Former Seahawks running back and seven-year assistant coach Sherman Smith said he was essentially fired by coach Pete Carroll. Interviewed on ESPN 710 radio Friday, Smith, 62, was contemplating retirement, but said he was surprised that Carroll said in a Jan. 17 meeting it was it was time for a change in the unit that fell off its usual production in 2016.
“We went in and had a meeting, Pete just started talking about he thought it was time about making a change,” Smith said. “It surprised me because I thought I would be the one more or less leading the conversation, either saying I hadn’t decided to retire yet or I’m going to coach another year. But I didn’t think it would be him saying, ‘I want to make a change.’
“You take with that evidently they are not happy with the job I’m doing. But he said that wasn’t it, he just wanted to make a change.’’
Smith, hired by Carroll shortly after his 2010 arrival in Seattle, was replaced by his assistant for the past two seasons, Chad Morton, 39. Smith was an initial member of the Seahawks expansion franchise in 1976, playing for six years, rushing for 3,429 yards on 810 carries.
In a later meeting, Smith said Carroll offered to have Smith stay on staff in a different role, but he declined.
“In a sense, the goal was change,’’ Smith said. “I think (Carroll) just wants more of that run-around type of energy that I can’t give. Heck, I’m 62 years old. I don’t run around like I did when I was 32. So I think that was important to him, and that’s where he went. I may not like it, but that’s his decision and I’m fine with it.”
Talking about the past season when the running game had injuries and a young line, ranked 25th in the NFL at 99.4 yards a game, Smith also confirmed what many believed was the case: The ferocity of retired RB Marshawn Lynch covered a multitude of mistakes.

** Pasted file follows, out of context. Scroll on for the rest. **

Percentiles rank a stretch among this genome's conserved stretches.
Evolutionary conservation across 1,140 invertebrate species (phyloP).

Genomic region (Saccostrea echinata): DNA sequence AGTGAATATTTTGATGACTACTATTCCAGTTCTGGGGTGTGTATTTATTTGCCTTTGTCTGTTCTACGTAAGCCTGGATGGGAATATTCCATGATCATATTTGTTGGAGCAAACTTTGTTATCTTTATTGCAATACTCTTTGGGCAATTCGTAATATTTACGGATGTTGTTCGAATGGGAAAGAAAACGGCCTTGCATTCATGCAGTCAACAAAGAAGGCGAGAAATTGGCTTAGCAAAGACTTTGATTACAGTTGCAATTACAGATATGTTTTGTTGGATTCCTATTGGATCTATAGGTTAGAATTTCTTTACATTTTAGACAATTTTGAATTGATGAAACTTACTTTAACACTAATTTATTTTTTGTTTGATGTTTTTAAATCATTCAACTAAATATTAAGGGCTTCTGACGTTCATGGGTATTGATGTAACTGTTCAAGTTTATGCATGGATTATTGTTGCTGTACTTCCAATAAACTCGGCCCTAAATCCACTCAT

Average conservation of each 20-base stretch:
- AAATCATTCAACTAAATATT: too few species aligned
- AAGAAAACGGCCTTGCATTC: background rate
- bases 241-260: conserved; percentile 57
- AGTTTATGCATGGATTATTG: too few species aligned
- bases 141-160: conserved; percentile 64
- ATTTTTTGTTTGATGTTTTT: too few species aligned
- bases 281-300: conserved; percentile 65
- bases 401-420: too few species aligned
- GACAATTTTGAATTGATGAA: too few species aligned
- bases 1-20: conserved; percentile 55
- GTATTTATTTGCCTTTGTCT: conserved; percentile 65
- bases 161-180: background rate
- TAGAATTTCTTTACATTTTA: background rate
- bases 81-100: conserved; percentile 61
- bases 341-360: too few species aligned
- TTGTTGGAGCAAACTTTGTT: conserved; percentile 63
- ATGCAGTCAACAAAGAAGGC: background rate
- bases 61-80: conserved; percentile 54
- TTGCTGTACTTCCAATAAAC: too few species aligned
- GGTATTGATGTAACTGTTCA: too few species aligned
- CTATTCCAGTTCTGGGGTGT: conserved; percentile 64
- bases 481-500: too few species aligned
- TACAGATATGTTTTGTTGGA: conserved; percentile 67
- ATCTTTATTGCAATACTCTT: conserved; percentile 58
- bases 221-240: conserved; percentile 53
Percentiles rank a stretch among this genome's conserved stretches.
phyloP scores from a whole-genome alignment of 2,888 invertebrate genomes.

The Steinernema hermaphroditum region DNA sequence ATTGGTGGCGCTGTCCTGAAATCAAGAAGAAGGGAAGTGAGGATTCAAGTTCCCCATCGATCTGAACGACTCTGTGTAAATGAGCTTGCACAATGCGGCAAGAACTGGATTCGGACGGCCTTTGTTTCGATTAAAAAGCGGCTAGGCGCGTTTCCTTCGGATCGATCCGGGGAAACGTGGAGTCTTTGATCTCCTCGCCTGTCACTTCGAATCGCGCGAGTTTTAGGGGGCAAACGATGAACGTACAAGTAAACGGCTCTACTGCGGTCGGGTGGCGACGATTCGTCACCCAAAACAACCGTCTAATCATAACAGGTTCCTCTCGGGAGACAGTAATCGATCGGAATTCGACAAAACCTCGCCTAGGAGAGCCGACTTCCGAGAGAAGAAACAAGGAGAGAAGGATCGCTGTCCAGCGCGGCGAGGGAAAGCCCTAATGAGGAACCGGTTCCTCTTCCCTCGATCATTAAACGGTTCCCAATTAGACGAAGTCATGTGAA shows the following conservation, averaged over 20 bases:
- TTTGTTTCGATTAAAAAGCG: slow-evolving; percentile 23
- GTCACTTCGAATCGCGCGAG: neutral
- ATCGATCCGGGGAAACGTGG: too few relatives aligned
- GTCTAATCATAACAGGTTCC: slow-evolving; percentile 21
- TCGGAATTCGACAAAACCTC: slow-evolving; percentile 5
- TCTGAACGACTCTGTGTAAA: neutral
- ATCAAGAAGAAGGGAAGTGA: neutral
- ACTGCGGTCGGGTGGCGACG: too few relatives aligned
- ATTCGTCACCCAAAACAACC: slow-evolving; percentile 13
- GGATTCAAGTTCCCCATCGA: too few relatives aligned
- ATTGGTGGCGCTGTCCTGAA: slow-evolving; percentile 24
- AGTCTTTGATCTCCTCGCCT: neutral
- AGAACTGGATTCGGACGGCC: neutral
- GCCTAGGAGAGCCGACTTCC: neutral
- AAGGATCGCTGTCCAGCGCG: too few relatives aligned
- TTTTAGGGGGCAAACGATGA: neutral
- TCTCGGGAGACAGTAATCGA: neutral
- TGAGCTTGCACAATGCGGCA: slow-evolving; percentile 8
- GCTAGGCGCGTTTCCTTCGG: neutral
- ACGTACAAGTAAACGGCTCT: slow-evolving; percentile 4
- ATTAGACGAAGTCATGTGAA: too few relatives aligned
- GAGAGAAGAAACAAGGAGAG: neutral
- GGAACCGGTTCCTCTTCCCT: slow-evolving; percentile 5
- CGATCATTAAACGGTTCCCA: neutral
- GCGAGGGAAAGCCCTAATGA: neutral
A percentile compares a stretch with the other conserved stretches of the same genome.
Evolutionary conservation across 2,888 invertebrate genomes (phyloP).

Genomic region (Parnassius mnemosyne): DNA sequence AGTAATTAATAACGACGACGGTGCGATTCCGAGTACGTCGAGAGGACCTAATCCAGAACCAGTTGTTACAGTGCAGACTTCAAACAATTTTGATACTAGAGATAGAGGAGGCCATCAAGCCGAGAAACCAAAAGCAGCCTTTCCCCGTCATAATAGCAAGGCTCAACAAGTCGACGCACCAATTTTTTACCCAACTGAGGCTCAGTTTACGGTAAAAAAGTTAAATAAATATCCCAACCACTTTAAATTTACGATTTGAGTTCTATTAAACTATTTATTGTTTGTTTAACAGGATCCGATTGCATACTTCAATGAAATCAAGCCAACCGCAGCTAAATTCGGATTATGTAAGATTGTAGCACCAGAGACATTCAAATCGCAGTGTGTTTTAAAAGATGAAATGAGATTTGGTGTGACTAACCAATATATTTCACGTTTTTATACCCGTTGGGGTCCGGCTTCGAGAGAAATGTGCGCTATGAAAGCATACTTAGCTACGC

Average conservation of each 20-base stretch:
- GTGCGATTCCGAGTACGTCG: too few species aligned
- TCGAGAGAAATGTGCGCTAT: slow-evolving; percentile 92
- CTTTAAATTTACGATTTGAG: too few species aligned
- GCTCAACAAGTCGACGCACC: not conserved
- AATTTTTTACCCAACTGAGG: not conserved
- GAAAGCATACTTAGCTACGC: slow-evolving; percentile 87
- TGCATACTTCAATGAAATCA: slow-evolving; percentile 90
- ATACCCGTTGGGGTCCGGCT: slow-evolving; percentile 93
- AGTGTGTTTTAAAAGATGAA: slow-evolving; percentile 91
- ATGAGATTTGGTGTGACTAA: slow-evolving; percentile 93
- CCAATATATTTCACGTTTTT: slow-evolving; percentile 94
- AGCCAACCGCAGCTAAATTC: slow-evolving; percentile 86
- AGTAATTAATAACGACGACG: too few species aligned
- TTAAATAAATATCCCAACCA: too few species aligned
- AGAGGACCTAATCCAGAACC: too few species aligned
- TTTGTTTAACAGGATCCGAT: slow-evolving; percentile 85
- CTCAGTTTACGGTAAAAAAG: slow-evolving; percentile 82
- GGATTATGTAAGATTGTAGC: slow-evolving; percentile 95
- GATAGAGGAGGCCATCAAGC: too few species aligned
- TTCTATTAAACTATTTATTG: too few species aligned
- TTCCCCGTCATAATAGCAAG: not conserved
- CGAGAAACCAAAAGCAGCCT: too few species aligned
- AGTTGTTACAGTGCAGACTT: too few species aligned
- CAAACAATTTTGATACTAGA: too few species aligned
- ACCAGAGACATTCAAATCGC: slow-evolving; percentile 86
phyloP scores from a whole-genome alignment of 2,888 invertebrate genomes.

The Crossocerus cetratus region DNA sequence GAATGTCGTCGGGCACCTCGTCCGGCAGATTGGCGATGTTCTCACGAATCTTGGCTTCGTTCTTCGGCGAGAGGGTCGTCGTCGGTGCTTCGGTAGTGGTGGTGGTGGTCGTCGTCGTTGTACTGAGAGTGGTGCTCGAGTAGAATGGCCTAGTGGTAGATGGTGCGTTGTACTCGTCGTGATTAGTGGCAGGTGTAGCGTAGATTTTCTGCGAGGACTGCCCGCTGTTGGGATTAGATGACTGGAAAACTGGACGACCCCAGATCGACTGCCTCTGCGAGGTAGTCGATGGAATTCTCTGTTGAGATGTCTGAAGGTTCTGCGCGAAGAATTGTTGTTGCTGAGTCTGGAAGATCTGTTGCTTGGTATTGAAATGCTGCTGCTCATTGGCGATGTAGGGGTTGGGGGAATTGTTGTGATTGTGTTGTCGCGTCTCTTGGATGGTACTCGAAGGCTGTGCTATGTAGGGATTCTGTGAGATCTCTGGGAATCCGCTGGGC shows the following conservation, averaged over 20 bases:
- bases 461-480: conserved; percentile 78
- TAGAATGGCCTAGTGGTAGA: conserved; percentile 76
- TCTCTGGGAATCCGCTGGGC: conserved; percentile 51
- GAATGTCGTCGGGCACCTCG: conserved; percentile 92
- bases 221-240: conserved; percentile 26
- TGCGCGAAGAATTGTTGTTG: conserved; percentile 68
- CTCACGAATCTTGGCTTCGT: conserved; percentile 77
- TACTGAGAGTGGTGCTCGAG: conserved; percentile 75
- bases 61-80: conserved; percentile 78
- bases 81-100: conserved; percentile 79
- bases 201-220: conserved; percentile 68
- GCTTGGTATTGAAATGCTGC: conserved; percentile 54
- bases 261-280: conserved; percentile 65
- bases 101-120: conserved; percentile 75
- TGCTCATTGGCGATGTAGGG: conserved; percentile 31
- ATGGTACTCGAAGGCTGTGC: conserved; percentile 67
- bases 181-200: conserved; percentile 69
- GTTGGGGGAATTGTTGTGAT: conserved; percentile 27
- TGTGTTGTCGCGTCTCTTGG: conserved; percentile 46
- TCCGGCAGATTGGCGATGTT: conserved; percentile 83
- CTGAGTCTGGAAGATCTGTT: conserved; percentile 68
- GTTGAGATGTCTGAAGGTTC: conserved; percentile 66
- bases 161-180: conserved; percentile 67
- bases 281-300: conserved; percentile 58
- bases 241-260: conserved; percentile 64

“Teams came in this year saying, ‘I’m glad we don’t have to deal with Marshawn,’” Smith said. “He brought that intimidation factor, brought that awareness factor that this is a guy that you have to contend with.”
Smith remained upbeat on the future of Lynch’s successor, Thomas Rawls, who was injured twice in 2016.
“That was no fluke what he did (in 2015),’’ Smith said. “The guy is a lot better than what people think he is, a lot faster, more elusive. I just think what he has to do sometimes, is free his mind up. I think he put a lot of pressure on himself last year, just the expectations that ‘OK, I’m the guy.’
“Thomas wanted to make the perfect cut every time. When he didn’t, he would get frustrated. His rookie year he wasn’t worried about being the guy. He was just out there running and having fun.”
Smith was the third assistant to no longer remain with the team. Assistant defensive coach Rocky Seto left to join the ministry and LB coach Lofa Tatupu was said to be leaving coaching for now.